German Expressionism, a highly stylistic way of visual filmmaking that emerged in the black and white onscreen world of the late 'teens and early 1920s, has survived to this day in the films of Tim Burton and Guy Maddin, not to mention rock videos like White Zombie's Living Dead Girl and The Smashing Pumpkins' Disarm.
Perhaps the most famed flick from the heyday of Berlin's monochromatic crooked starkness is the silent 1919 classic, The Cabinet of Dr. Caligari. The seminal suspenser has remained pretty much untouched, till now. Rather than doing something really different with it, director David Lee Fisher, donned kid gloves — and the same sets digitized, and dropping talking actors in — but it's probably best to play it safe in this case. After all, messing with the classics is always met with some resistance from the cinefantatic purists.
Me? I like the original Cabinet and I can certainly appreciate it, but I don't hold it sacred and I was curious to see what might be done on the theme with fresh filmmaker minds and new, verbose actors. The story's only slightly changed, and the players are mostly admirable in their fluffed up roles. Veterans like Doug Jones (as the eerie, marionette-like somnambulist Cesare) and Daamen J. Krall (as the manipulative, sinister Dr. Caligari) fare far better than the young, quite stilted trio of pretty but ultimately empty leads.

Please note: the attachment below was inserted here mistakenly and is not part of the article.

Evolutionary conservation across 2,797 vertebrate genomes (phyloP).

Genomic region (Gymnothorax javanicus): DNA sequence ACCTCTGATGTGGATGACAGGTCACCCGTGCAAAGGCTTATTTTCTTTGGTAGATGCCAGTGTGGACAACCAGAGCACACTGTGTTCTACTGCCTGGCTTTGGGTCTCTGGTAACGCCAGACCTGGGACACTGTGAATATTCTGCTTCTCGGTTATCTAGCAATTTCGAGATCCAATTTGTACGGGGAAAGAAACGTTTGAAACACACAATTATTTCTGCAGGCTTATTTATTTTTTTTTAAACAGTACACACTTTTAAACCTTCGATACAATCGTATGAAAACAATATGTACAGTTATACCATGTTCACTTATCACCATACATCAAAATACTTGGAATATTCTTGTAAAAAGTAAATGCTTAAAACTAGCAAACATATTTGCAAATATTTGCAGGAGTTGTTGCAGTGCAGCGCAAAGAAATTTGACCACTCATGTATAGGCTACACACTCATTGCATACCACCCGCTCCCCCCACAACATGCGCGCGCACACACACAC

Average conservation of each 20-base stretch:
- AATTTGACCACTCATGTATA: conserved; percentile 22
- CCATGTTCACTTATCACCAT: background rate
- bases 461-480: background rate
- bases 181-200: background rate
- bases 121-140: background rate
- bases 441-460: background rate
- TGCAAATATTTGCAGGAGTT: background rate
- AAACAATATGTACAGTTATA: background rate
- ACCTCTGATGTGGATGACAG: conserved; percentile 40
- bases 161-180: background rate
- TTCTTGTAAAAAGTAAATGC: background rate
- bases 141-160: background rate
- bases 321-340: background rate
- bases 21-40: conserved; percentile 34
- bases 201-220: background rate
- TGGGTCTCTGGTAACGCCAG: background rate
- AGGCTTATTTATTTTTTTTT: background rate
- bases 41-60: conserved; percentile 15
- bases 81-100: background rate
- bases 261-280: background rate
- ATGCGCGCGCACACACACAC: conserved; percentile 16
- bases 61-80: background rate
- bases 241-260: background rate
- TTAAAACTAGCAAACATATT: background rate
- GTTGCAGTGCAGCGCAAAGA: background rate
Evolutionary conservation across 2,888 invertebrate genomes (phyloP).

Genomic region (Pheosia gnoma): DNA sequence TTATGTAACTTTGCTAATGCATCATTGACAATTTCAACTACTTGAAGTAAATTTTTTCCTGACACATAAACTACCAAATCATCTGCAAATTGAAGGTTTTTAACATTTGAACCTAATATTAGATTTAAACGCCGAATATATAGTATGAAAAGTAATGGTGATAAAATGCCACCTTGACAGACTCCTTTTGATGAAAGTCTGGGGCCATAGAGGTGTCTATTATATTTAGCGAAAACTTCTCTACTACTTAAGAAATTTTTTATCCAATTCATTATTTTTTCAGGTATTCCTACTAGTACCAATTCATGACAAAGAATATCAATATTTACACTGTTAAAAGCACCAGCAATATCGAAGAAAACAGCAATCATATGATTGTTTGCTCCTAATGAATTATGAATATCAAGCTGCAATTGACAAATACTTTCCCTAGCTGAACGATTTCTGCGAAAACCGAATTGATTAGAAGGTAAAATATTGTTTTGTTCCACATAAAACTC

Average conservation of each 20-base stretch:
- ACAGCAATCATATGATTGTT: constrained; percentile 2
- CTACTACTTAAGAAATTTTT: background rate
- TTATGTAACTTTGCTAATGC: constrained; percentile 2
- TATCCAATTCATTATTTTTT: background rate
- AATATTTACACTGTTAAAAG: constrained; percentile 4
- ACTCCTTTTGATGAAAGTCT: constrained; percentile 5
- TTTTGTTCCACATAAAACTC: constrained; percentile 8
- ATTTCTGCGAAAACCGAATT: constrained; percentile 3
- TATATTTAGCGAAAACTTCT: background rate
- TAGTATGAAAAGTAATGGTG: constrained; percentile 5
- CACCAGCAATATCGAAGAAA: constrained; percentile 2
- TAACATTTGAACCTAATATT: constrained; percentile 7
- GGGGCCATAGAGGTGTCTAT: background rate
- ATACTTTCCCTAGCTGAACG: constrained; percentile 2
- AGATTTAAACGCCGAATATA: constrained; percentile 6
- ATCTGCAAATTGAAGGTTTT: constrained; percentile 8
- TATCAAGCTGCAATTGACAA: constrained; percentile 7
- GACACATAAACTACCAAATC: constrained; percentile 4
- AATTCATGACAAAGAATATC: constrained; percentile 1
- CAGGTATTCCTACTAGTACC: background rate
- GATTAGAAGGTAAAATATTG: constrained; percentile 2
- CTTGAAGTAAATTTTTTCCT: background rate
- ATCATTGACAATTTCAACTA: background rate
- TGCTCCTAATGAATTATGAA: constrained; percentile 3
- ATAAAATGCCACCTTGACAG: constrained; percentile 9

Said lead characters are earnest Francis (Judson Pearce Morgan), who competes with his best friend, carefree Alan (Neil Hopkins), for the love of dark-haired beauty Jane (Lauren Birkell). When Alan winds up dead and his lady-love later becomes semi-catatonic, he enters the dangerous dream landscape which he believes could lead to the center of Cesare's lethal psyche. (And speaking of Dreams, there's one scene showing Hopkins, Birkell, and Time Winters where I swear to god they are dead ringers for Fleetwood Mac's Lindsay Buckingham, Stevie Nicks and Mick Fleetwood! Then the next scene immediately cuts to a woman who looks like Christine McVie… I'd say it's a veritable Fleetwood fastigium, but then John McVie doesn't seem to be in the doppelganger jumble. Ah, well… can't have everything.)
The use of the original film's backdrop, with the modern actors dropped in, works mostly marvelously, and the story moves along nicely. The DVD has some very informative behind the scenes featurettes, and it's always a pleasure to see interviews with Doug Jones. (Speaking of dialogues with the jake Jones, please click here for more on Caligari, plus a tidbit on Hellboy II.)
= = =Reviewed by Staci Layne Wilson